Turkish Drama with Latin Flavour

Starring a Colombian female character, María and Mustafa stands as one of the bit new titles of the season in Turkey, where ATV also continues to find excellent results with the new seasons of The Ottoman and Hercai.

Although co-productions between Latin America and Turkey continue to be difficult to translate from paper to reality, ATV Distribution is offering an excellent alternative with Maria and Mustafa, a traditional Turkish drama with a unique element: the main female character is a Colombian woman based in Istanbul.

The character of María, played by actress Jessica May, born in Paraná and living in Turkey since the age of 15, is revolutionary for traditional Turkish dramas and her existence does not hide her direct relationship with the success of the genre in the region.

“This is the first Turkish series with a female lead from Latin America,” Emre Görentas, Deputy Sales Manager for North and South America and MENA at ATV Distribution, said to ttvnews.

“She is a woman from Colombia and the story testifies to her love relationship with a Turkish man. There is great interest from Latin America in this story, because there is no other Turkish series with a Latin American character,” he added.

The pandemic did not allow the production arm of the ATV channel to fulfill its objective of filming some scenes in Colombia: “We were working on this project for a year and we planned to shoot some scenes in Colombia, but the pandemic forced us to shoot it entirely in Turkey.”

María and Mustafa is broadcast on Sundays, in prime time, and according to Görentas, its rating has been increasing consistently. However, Latin American viewers should be patient, as few episodes have been released on the ATV screen.

“The series is very new, we have only a few episodes on the air,” said the executive. “We are in negotiations with some Latin American countries, but in the region Turkish series are broadcast daily, while here we do it weekly, so they need more episodes. We are hoping to have more episodes to dub”.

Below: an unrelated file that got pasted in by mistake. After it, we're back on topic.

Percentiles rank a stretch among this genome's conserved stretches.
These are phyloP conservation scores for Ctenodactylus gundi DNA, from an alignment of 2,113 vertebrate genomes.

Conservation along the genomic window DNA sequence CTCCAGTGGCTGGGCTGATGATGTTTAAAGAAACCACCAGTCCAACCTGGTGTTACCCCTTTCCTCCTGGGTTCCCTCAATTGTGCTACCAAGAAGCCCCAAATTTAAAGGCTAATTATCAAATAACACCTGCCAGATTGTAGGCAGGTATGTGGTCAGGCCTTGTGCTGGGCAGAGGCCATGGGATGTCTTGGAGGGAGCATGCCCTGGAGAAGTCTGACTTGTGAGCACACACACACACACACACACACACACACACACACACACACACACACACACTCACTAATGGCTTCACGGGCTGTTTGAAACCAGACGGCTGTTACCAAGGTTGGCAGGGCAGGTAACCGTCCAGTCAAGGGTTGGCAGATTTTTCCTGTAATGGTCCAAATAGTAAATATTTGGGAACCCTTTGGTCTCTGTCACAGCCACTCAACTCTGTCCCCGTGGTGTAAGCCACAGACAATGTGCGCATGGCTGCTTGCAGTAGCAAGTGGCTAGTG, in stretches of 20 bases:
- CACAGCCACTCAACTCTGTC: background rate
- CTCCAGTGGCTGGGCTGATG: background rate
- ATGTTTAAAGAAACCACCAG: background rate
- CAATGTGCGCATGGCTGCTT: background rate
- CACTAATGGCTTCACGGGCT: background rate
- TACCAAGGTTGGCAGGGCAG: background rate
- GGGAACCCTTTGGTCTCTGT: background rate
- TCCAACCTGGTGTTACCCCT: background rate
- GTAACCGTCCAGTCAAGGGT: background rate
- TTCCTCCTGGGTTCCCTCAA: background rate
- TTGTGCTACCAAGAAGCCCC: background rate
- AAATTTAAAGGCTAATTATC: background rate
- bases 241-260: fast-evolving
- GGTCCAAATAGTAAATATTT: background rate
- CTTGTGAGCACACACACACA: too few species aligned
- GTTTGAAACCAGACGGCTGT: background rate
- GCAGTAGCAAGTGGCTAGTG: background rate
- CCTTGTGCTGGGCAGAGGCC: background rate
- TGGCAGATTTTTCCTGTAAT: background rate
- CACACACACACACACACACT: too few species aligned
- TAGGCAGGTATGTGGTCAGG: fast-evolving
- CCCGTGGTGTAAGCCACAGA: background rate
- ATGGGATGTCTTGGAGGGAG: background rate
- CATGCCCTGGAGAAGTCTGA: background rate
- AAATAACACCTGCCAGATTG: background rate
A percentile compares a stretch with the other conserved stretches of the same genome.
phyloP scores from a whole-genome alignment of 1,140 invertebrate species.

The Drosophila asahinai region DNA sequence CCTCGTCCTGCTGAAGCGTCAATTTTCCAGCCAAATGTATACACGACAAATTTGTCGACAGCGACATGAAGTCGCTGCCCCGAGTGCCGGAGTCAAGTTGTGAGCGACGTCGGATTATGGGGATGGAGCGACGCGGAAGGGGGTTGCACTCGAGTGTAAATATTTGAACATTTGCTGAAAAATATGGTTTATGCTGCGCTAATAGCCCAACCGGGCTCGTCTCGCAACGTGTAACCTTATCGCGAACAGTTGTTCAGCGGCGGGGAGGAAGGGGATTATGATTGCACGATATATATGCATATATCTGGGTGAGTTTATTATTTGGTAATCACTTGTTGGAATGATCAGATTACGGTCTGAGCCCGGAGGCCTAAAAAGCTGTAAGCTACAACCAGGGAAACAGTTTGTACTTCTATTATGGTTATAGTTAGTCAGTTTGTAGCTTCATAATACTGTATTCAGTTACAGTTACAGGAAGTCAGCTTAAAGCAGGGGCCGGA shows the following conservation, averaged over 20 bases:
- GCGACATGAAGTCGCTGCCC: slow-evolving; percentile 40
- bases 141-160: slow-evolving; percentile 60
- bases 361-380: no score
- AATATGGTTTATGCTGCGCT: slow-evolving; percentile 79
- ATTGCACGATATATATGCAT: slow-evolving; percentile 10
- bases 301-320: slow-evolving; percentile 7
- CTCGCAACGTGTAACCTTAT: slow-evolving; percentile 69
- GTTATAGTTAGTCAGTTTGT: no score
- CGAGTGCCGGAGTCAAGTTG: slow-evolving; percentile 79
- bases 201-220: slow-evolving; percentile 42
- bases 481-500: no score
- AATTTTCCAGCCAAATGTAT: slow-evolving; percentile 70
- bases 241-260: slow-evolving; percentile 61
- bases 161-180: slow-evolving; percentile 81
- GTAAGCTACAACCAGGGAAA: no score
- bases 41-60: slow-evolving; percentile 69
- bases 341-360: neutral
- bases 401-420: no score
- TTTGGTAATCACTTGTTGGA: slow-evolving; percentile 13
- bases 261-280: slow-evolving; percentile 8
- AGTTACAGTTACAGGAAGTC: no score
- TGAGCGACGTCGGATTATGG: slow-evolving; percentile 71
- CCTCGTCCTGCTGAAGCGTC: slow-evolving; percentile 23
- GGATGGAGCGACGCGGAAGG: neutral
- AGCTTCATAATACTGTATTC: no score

As happened to many other network, the forced halt in production affected the ATV calendar, which also had to freeze work on two other of their successes: The Ottoman and Hercai.

In the case of The Ottoman, the pandemic cut the development of the first season short. “Locally, the first season of The Ottoman worked out spectacularly,” said Görentas. “It was the number one show on Wednesday nights, in prime time, but due to the pandemic we had to stop production earlier than expected and for the first season we only had 85 episodes.”

“Now we begin with the second season, we are producing and broadcasting it weekly, it is leading again on Wednesday nights,” he said. “We have started negotiations with Latin America because now we have reached the number of episodes they need.”

Hercai, meanwhile, needs no introduction. The series was a huge success in Chile, where its first two seasons aired, and it’s on the air today in Panama and Puerto Rico, with other deals already closed, waiting to air.

As Görentas points out, the fact that Hercai is in its third season is a clear sign of its potential: “The Turkish market has seven main channels and each one has a different series every night. The competition in Turkey is very strong and many of the TV series do not even reach a second season. What Hercai has achieved, reaching a third, speaks to the local success of the series.”

The series worked remarkably in Chile, where TVN planned to broadcast the three seasons in a row, but Covid-19 got in the way. However, success in trans-Andean territory is an excellent sign of what Hercai is capable of giving.

“Certainly the local success of a product is very important for international buyers, but as for Latin America, buyers want to see numbers in the region,” Görentas said.

“Since we launched Hercai in Turkey we have had a lot of interest in Latin America and started negotiations, but after the success in Chile, the demand increased significantly,” he added.